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Today's Stichomancy for Jane Seymour

The first excerpt represents the element of Air. It speaks of mental influences and the process of thought, and is drawn from The Lone Star Ranger by Zane Grey:

grasping at the skirts of life--which meant victory, honor, happiness. Duane knew he was not just right in part of his mind. Small wonder that he was not insane, he thought! He tramped on downward, his marvelous faculty for covering rough ground and holding to the true course never before even in flight so keen and acute. Yet all the time a spirit was keeping step with him. Thought of Ray Longstreth as he had left her made him weak. But now, with the game clear to its end, with the trap to spring, with success strangely haunting him, Duane could not dispel memory of her. He saw her white face, with its sweet sad lips and the dark eyes so tender and tragic. And time

The Lone Star Ranger
The second excerpt represents the element of Fire. It speaks of emotional influences and base passions, and is drawn from The Voyage Out by Virginia Woolf:

her father.

The sound of Terence, breathing deep in his slumber, confirmed her in her calm. She was not sleepy although she did not see anything very distinctly, but although the figures passing through the hall became vaguer and vaguer, she believed that they all knew exactly where they were going, and the sense of their certainty filled her with comfort. For the moment she was as detached and disinterested as if she had no longer any lot in life, and she thought that she could now accept anything that came to her without being perplexed by the form in which it appeared. What was there to frighten or to perplex in the prospect of life? Why should this insight ever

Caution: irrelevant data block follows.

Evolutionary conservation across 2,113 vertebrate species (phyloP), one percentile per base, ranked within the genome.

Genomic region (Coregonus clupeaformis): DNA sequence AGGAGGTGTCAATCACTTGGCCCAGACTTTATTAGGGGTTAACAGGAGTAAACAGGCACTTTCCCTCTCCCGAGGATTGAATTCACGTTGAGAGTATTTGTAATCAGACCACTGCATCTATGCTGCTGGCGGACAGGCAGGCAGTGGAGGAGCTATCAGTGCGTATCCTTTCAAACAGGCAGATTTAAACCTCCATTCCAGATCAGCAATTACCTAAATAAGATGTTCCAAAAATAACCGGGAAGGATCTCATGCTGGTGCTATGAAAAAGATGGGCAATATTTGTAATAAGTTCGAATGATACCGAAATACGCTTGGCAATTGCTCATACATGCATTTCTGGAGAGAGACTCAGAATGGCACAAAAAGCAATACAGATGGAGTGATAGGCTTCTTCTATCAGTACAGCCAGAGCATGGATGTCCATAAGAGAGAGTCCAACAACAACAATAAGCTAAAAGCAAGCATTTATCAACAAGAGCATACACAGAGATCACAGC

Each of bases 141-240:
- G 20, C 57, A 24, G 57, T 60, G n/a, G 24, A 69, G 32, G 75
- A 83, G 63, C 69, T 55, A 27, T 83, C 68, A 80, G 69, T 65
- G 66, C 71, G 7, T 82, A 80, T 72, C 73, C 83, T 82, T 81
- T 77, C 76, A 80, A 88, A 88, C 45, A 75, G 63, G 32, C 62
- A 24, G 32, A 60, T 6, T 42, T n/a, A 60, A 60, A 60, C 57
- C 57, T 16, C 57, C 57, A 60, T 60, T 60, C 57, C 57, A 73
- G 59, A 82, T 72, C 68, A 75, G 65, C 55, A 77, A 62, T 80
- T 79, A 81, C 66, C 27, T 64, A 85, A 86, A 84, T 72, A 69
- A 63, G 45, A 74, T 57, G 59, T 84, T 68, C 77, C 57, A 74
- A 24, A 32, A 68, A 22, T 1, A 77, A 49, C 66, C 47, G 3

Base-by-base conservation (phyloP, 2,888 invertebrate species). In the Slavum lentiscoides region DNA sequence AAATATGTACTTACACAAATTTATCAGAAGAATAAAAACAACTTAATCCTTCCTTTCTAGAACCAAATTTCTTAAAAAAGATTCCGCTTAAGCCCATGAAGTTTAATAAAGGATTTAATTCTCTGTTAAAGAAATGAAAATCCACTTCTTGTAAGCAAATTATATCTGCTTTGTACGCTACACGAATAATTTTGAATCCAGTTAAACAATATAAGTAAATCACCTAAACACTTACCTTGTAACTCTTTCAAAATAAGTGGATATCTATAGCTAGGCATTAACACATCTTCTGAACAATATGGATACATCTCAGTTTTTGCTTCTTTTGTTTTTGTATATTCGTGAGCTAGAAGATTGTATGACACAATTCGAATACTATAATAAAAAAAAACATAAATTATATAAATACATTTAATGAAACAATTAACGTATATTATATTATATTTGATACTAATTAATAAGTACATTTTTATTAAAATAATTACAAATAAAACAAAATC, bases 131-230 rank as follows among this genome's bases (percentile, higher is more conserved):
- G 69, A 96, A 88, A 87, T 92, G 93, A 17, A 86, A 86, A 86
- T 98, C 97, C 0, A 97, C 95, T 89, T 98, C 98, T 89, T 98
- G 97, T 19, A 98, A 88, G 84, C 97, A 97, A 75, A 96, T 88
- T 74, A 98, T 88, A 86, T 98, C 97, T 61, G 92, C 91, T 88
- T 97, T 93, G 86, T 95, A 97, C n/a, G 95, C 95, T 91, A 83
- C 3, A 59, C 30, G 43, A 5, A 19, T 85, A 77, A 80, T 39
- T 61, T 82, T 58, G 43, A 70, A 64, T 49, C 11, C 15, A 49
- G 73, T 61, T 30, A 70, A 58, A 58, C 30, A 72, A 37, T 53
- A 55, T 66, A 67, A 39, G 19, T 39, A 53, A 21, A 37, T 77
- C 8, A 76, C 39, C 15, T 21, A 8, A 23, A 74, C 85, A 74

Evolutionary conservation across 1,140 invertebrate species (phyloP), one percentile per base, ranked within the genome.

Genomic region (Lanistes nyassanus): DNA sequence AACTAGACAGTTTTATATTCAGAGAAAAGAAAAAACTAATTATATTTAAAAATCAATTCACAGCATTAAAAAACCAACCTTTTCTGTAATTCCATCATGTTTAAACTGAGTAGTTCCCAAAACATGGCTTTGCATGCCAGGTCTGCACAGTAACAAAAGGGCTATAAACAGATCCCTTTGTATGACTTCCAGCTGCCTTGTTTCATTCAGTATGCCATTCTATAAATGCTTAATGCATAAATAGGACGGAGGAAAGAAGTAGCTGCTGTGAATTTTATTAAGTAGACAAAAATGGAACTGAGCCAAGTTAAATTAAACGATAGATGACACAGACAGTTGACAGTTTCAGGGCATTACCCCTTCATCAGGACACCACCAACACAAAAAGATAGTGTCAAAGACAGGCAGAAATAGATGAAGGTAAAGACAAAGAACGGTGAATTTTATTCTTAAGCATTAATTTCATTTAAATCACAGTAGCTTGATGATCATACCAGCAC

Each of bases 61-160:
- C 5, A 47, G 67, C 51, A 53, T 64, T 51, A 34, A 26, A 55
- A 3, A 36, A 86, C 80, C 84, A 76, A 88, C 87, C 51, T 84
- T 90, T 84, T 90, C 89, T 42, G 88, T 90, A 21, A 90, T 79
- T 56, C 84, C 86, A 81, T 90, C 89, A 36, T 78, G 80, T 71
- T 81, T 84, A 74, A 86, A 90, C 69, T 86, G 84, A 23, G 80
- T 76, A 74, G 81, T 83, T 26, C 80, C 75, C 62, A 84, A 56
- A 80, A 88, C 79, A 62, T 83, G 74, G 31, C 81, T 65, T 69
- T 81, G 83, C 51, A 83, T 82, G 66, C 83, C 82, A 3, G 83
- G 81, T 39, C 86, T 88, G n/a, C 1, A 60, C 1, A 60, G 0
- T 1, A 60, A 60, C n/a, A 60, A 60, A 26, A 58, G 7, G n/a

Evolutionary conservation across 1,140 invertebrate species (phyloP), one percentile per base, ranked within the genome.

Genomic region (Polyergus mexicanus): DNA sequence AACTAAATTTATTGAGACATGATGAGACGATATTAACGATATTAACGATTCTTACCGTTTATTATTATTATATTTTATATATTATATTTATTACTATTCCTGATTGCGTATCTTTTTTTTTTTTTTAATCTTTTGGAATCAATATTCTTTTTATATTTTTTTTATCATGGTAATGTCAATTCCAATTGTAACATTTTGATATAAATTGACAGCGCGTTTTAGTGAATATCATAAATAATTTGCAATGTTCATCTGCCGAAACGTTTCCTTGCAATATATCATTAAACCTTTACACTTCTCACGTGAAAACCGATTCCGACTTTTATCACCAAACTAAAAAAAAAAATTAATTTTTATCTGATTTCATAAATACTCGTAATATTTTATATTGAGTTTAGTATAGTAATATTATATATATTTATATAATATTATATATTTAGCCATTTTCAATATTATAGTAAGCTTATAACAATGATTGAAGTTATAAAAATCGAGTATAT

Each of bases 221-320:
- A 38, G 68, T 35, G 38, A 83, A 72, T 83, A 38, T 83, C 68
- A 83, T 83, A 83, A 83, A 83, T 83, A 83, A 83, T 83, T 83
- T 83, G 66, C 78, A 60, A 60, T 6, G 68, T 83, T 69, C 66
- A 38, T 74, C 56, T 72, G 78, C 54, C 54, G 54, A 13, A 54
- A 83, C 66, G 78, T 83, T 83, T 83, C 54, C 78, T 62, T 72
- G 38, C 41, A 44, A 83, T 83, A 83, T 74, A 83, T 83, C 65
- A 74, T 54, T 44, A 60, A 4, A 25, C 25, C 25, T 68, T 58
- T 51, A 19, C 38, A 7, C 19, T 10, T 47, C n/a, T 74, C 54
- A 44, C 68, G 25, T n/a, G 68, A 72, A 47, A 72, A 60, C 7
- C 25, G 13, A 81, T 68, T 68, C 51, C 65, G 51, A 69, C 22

The third excerpt represents the element of Water. It speaks of pure spiritual influences and feelings of love, and is drawn from Baby Mine by Margaret Mayo:

"Again?" exclaimed Aggie and Alfred in tones of deep reproach.

"Jimmy," said Alfred, coming close to his friend, and fixing his eyes upon him in a determined effort to control the poor creature's fast failing faculties, "you know the truth of this thing. You are the one who sent me that telegram, you are the one who told me that I was a father."

"Well, aren't you a father?" asked Aggie, trying to protect her dejected spouse.

"Of course I am," replied Alfred, with every confidence, "but I have to prove it to the officer. Jimmy knows," he concluded. Then turning to the uncomfortable man at his side, he demanded

The fourth excerpt represents the element of Earth. It speaks of physical influences and the impact of the unseen on the visible world, and is drawn from Alexandria and her Schools by Charles Kingsley:

therefore, seeing the future in the present and in the past. They must be the mere utterers of an irreversible arbitrary fate; and that fate must, of course, be favourable to their nation. So now arose a school who picked out from their old prophets every passage which could be made to predict their future glory, and a science which settled when that glory was to return. By the arbitrary rules of criticism a prophetic day was defined to mean a year; a week, seven years. The most simple and human utterances were found to have recondite meanings relative to their future triumph over the heathens whom they cursed and hated. If any of you ever come across the popular Jewish interpretations of The Song of Solomon, you will there see the folly in which acute and learned